Sunday, 24 May 2009
5 MINUTES WITH - NOEL BRADLEY
Noel Bradley lives in Buncrana with his wife Rosanna and their two children Ruth and Peter. Noel was born in Buncrana but moved away for a while and worked in Nigeria as a missionary priest for The Society of African Missions. Noel has trained as a spiritual guide and pastoral counsellor in Loyola University, Chicago. He works as a community facilitator and counsellor. He is currently sending out invitations for a new workshop called the Transformation Game starting in Loreto House in Linsfort. Spiritual missionary and author Donal Dorr will co-facilitate the course which starts on Monday 1st June and runs for five days. The game was created in the International Spiritual and Holistic Centre in Findhorn, Scotland. If you are interested in participating in workshop you can contact Noel on 074 9362390
What music are you listening to at the moment?
My wife Rosanna sings with the Gateway singers here in Buncrana and tends to practice around the house a lot. That’s all the music I need to hear! The choir has just returned from a trip to Wales on an invite by the Welsh Treharris male choir, who came to Inishowen recently.
What book are you reading?
'The Recession and God' by Gerry O’Hanlon SJ. In the book he proposes a vision for a common good inspired by the values of equality, justice and solidarity. Gerry is suggesting that this is a marvellous time to question the whole economic model that has put us in this mess rather than try to patch it up and get back to 'business as usual'. He wants a more sustainable future with a place for ethics in economics.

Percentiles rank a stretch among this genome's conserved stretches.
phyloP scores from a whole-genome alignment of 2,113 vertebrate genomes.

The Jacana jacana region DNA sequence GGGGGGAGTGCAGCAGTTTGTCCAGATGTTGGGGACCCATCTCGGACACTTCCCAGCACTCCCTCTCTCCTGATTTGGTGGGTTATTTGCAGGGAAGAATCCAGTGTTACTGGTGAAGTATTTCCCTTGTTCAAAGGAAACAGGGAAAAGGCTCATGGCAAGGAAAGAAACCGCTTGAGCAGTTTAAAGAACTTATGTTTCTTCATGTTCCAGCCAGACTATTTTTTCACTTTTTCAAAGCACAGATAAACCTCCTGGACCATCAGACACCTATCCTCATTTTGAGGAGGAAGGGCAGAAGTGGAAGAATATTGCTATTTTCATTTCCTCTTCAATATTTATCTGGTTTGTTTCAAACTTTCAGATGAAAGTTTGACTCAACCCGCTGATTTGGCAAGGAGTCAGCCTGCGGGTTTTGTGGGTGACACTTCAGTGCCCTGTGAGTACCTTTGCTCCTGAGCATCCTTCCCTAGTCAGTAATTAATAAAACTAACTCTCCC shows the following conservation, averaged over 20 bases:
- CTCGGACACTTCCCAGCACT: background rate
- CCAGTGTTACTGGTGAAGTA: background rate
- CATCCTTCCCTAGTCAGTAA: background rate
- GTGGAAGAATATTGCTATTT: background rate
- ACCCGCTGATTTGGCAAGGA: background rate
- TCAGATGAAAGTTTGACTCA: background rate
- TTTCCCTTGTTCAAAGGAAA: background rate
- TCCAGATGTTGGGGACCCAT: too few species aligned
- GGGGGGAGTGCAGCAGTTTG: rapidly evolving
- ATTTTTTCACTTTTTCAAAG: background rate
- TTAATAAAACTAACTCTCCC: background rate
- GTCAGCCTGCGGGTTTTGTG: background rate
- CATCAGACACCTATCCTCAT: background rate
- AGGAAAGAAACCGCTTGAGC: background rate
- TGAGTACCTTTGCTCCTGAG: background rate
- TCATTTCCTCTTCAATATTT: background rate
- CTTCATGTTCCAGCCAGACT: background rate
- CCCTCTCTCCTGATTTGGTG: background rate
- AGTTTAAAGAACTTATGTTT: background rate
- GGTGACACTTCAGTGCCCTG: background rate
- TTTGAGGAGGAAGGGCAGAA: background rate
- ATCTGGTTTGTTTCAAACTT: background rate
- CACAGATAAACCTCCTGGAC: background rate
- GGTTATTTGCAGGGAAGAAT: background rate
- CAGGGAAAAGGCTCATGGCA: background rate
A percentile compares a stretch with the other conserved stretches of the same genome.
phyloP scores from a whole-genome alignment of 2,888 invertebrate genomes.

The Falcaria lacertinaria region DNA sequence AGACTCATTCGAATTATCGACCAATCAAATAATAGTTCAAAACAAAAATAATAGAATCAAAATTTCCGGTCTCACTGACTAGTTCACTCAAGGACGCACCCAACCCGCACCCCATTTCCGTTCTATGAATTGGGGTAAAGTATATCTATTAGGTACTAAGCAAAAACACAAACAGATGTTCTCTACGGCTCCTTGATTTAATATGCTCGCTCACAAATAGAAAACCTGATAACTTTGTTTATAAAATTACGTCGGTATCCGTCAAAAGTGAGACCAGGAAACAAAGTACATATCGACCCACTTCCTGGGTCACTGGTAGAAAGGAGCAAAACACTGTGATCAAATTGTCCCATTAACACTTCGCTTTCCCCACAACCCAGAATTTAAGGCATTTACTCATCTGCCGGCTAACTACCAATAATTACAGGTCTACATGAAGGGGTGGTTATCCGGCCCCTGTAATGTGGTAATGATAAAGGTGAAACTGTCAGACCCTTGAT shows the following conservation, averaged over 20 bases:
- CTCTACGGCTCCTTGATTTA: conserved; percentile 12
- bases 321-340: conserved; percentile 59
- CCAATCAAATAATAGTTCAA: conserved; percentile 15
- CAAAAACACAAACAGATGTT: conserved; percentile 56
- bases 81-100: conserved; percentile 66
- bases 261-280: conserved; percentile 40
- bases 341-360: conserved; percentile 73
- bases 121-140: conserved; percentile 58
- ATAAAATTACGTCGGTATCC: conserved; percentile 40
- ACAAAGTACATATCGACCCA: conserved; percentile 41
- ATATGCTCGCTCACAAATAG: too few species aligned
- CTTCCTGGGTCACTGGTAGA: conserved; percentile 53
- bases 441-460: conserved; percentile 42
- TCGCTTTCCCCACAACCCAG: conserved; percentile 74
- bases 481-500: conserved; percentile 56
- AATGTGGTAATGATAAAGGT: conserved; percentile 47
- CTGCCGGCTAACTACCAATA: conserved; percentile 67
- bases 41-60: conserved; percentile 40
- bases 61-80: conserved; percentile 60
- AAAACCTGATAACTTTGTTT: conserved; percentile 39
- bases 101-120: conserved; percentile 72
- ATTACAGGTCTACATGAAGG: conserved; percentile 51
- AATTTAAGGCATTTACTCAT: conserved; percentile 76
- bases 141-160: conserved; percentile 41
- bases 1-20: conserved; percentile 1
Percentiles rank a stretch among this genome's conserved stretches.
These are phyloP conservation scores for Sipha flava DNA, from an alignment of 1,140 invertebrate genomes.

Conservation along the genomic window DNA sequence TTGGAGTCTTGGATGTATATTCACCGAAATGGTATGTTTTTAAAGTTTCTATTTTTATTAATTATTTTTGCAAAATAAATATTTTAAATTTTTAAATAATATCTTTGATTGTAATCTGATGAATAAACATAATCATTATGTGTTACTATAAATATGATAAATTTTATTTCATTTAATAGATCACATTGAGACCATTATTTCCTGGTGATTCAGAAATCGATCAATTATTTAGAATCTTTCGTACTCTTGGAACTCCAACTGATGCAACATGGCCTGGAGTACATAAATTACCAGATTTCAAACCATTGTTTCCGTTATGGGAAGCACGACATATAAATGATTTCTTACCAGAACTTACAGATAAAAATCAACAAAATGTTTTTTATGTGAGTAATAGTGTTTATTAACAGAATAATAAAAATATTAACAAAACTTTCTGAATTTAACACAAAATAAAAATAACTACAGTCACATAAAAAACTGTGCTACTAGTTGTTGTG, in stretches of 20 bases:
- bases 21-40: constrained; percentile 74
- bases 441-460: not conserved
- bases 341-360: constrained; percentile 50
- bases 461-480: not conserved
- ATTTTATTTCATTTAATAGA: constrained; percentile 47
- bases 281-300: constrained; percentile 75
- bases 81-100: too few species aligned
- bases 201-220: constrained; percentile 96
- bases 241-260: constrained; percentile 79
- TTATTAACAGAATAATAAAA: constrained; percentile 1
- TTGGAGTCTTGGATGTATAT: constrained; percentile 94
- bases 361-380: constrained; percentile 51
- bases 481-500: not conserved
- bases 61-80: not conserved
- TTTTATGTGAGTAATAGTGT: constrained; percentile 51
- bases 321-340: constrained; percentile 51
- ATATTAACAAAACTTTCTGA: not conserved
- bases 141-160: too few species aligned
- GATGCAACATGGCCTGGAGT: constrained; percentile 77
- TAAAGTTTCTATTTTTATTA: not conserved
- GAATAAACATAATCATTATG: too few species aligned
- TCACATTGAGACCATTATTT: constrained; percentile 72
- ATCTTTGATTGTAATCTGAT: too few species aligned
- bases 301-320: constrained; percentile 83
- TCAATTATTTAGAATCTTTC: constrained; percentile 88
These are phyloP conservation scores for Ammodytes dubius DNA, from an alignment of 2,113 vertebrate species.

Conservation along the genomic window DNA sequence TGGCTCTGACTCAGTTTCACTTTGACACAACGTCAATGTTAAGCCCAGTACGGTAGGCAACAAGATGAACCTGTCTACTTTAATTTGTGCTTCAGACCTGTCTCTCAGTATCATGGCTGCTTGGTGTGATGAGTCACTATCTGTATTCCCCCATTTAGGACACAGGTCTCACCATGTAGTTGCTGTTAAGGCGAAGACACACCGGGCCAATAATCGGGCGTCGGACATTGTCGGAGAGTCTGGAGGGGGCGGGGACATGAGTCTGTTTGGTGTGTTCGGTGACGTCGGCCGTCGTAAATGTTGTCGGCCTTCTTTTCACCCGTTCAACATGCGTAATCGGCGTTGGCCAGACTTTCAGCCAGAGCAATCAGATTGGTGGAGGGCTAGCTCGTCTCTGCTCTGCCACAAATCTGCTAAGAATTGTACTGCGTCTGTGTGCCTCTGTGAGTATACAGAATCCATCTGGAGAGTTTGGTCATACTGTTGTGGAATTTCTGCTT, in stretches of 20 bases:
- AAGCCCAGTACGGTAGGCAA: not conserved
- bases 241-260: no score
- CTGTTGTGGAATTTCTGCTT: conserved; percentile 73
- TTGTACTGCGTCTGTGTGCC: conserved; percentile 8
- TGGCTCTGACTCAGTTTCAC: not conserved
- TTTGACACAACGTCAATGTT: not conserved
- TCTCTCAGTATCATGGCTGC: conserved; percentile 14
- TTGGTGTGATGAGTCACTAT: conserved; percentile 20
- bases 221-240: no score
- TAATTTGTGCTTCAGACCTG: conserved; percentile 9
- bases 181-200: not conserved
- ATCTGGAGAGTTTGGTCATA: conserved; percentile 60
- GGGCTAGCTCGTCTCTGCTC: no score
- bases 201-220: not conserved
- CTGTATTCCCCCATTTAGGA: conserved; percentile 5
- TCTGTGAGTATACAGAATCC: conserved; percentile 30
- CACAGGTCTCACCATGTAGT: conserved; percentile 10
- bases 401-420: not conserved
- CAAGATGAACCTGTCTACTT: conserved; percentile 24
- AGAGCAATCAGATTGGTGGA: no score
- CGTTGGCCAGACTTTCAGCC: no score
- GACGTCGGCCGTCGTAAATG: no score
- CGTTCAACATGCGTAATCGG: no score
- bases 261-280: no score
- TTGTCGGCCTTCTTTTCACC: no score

What was your favourite childhood game?
Rounders, the Irish kids form of baseball. We used an old hurley stick instead of a bat.
Have you been to the cinema recently, what did you see and was it any good?
We went to see Gran Torino directed by and starring Clint Eastwood. It was about a disgruntled Korean War veteran who sets out to reform his young neighbour and ends up redeeming himself. It’s a very good film.
What section of the newspaper do you turn to first?
The letters page. I like to see what topical issues people are writing in about. Literature, the church, society…It’s all interesting.
What would you never throw away?
My books…I still have all of my books from when I started reading and I still go back to them to read chapters and use them for reference.
Most embarrassing moment of your life?
The one that comes to mind was when I got caught with a ¼ stone bag of apples. I went to the chapel to pray and to ask what to do and was moved to go to his house and promise that I would never steal apples again….He took no notice and went to my parent's house to show them the spoils. My mother wanted to hit him over the head with the bag… out of embarrassment of course.
Favourite TV programme?
Questions and Answers with John Bowman, it has a good mix of celebrities and politicians.
I love salmon and a good plate of fluffy, dry potatoes.
What job did you want to do when you were a child?